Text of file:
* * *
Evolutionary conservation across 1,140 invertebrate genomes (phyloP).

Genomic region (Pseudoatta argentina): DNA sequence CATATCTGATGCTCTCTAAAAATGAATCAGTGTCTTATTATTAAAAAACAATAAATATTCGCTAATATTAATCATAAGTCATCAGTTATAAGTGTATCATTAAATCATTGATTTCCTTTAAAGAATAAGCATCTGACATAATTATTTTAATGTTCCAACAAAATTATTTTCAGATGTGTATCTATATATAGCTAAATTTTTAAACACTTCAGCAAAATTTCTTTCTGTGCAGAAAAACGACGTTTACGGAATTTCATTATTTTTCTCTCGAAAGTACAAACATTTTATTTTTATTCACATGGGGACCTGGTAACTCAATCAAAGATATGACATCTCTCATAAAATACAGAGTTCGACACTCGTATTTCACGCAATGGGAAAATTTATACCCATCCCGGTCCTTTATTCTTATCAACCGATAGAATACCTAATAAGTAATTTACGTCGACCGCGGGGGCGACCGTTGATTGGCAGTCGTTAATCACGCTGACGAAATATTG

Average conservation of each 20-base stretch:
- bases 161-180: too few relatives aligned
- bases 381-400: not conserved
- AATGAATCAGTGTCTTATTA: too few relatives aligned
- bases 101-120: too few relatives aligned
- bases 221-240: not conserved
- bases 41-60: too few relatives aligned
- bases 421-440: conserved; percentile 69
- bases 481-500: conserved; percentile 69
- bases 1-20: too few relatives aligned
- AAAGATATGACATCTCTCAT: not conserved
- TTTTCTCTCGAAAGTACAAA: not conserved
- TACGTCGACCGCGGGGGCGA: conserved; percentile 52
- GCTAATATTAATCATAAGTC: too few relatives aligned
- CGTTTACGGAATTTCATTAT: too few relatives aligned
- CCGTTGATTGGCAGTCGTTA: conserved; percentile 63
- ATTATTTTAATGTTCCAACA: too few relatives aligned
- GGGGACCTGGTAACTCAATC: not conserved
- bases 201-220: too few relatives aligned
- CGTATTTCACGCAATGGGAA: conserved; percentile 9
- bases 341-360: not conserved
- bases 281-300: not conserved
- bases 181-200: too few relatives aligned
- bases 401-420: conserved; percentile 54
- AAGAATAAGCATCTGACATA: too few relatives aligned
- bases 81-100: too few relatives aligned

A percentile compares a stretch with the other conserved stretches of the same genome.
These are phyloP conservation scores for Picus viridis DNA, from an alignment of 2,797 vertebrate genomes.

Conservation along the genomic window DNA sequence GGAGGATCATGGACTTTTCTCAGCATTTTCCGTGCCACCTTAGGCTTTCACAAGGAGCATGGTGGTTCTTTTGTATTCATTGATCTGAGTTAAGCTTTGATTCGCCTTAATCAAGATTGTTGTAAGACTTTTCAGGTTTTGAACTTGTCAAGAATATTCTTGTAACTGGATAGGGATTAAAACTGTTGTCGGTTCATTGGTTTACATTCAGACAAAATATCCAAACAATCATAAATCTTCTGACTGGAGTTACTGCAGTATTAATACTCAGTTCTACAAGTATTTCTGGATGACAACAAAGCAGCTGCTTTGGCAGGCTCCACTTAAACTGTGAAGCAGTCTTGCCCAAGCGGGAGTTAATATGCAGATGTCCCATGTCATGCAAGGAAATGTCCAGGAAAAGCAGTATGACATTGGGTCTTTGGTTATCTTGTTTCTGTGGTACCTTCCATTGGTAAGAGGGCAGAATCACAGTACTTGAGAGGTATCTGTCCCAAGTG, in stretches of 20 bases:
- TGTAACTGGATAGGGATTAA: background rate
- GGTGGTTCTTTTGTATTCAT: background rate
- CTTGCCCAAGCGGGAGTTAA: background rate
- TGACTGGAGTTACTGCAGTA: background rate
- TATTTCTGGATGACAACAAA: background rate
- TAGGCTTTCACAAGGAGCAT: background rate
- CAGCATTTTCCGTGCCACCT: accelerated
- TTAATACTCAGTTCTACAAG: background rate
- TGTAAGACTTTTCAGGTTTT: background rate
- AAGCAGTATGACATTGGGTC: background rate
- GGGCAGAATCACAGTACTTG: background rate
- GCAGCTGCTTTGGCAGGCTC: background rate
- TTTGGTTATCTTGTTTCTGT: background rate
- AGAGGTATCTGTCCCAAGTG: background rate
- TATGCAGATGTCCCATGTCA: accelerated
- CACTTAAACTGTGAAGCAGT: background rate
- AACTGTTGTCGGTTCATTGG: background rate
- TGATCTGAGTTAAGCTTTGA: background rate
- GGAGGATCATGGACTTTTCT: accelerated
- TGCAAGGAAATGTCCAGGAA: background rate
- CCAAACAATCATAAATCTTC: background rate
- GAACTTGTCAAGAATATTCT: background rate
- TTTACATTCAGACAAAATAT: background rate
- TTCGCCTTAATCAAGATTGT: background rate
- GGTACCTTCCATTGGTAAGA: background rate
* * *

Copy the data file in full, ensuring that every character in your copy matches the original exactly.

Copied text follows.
Evolutionary conservation across 1,140 invertebrate genomes (phyloP).

Genomic region (Pseudoatta argentina): DNA sequence CATATCTGATGCTCTCTAAAAATGAATCAGTGTCTTATTATTAAAAAACAATAAATATTCGCTAATATTAATCATAAGTCATCAGTTATAAGTGTATCATTAAATCATTGATTTCCTTTAAAGAATAAGCATCTGACATAATTATTTTAATGTTCCAACAAAATTATTTTCAGATGTGTATCTATATATAGCTAAATTTTTAAACACTTCAGCAAAATTTCTTTCTGTGCAGAAAAACGACGTTTACGGAATTTCATTATTTTTCTCTCGAAAGTACAAACATTTTATTTTTATTCACATGGGGACCTGGTAACTCAATCAAAGATATGACATCTCTCATAAAATACAGAGTTCGACACTCGTATTTCACGCAATGGGAAAATTTATACCCATCCCGGTCCTTTATTCTTATCAACCGATAGAATACCTAATAAGTAATTTACGTCGACCGCGGGGGCGACCGTTGATTGGCAGTCGTTAATCACGCTGACGAAATATTG

Average conservation of each 20-base stretch:
- bases 161-180: too few relatives aligned
- bases 381-400: not conserved
- AATGAATCAGTGTCTTATTA: too few relatives aligned
- bases 101-120: too few relatives aligned
- bases 221-240: not conserved
- bases 41-60: too few relatives aligned
- bases 421-440: conserved; percentile 69
- bases 481-500: conserved; percentile 69
- bases 1-20: too few relatives aligned
- AAAGATATGACATCTCTCAT: not conserved
- TTTTCTCTCGAAAGTACAAA: not conserved
- TACGTCGACCGCGGGGGCGA: conserved; percentile 52
- GCTAATATTAATCATAAGTC: too few relatives aligned
- CGTTTACGGAATTTCATTAT: too few relatives aligned
- CCGTTGATTGGCAGTCGTTA: conserved; percentile 63
- ATTATTTTAATGTTCCAACA: too few relatives aligned
- GGGGACCTGGTAACTCAATC: not conserved
- bases 201-220: too few relatives aligned
- CGTATTTCACGCAATGGGAA: conserved; percentile 9
- bases 341-360: not conserved
- bases 281-300: not conserved
- bases 181-200: too few relatives aligned
- bases 401-420: conserved; percentile 54
- AAGAATAAGCATCTGACATA: too few relatives aligned
- bases 81-100: too few relatives aligned

A percentile compares a stretch with the other conserved stretches of the same genome.
These are phyloP conservation scores for Picus viridis DNA, from an alignment of 2,797 vertebrate genomes.

Conservation along the genomic window DNA sequence GGAGGATCATGGACTTTTCTCAGCATTTTCCGTGCCACCTTAGGCTTTCACAAGGAGCATGGTGGTTCTTTTGTATTCATTGATCTGAGTTAAGCTTTGATTCGCCTTAATCAAGATTGTTGTAAGACTTTTCAGGTTTTGAACTTGTCAAGAATATTCTTGTAACTGGATAGGGATTAAAACTGTTGTCGGTTCATTGGTTTACATTCAGACAAAATATCCAAACAATCATAAATCTTCTGACTGGAGTTACTGCAGTATTAATACTCAGTTCTACAAGTATTTCTGGATGACAACAAAGCAGCTGCTTTGGCAGGCTCCACTTAAACTGTGAAGCAGTCTTGCCCAAGCGGGAGTTAATATGCAGATGTCCCATGTCATGCAAGGAAATGTCCAGGAAAAGCAGTATGACATTGGGTCTTTGGTTATCTTGTTTCTGTGGTACCTTCCATTGGTAAGAGGGCAGAATCACAGTACTTGAGAGGTATCTGTCCCAAGTG, in stretches of 20 bases:
- TGTAACTGGATAGGGATTAA: background rate
- GGTGGTTCTTTTGTATTCAT: background rate
- CTTGCCCAAGCGGGAGTTAA: background rate
- TGACTGGAGTTACTGCAGTA: background rate
- TATTTCTGGATGACAACAAA: background rate
- TAGGCTTTCACAAGGAGCAT: background rate
- CAGCATTTTCCGTGCCACCT: accelerated
- TTAATACTCAGTTCTACAAG: background rate
- TGTAAGACTTTTCAGGTTTT: background rate
- AAGCAGTATGACATTGGGTC: background rate
- GGGCAGAATCACAGTACTTG: background rate
- GCAGCTGCTTTGGCAGGCTC: background rate
- TTTGGTTATCTTGTTTCTGT: background rate
- AGAGGTATCTGTCCCAAGTG: background rate
- TATGCAGATGTCCCATGTCA: accelerated
- CACTTAAACTGTGAAGCAGT: background rate
- AACTGTTGTCGGTTCATTGG: background rate
- TGATCTGAGTTAAGCTTTGA: background rate
- GGAGGATCATGGACTTTTCT: accelerated
- TGCAAGGAAATGTCCAGGAA: background rate
- CCAAACAATCATAAATCTTC: background rate
- GAACTTGTCAAGAATATTCT: background rate
- TTTACATTCAGACAAAATAT: background rate
- TTCGCCTTAATCAAGATTGT: background rate
- GGTACCTTCCATTGGTAAGA: background rate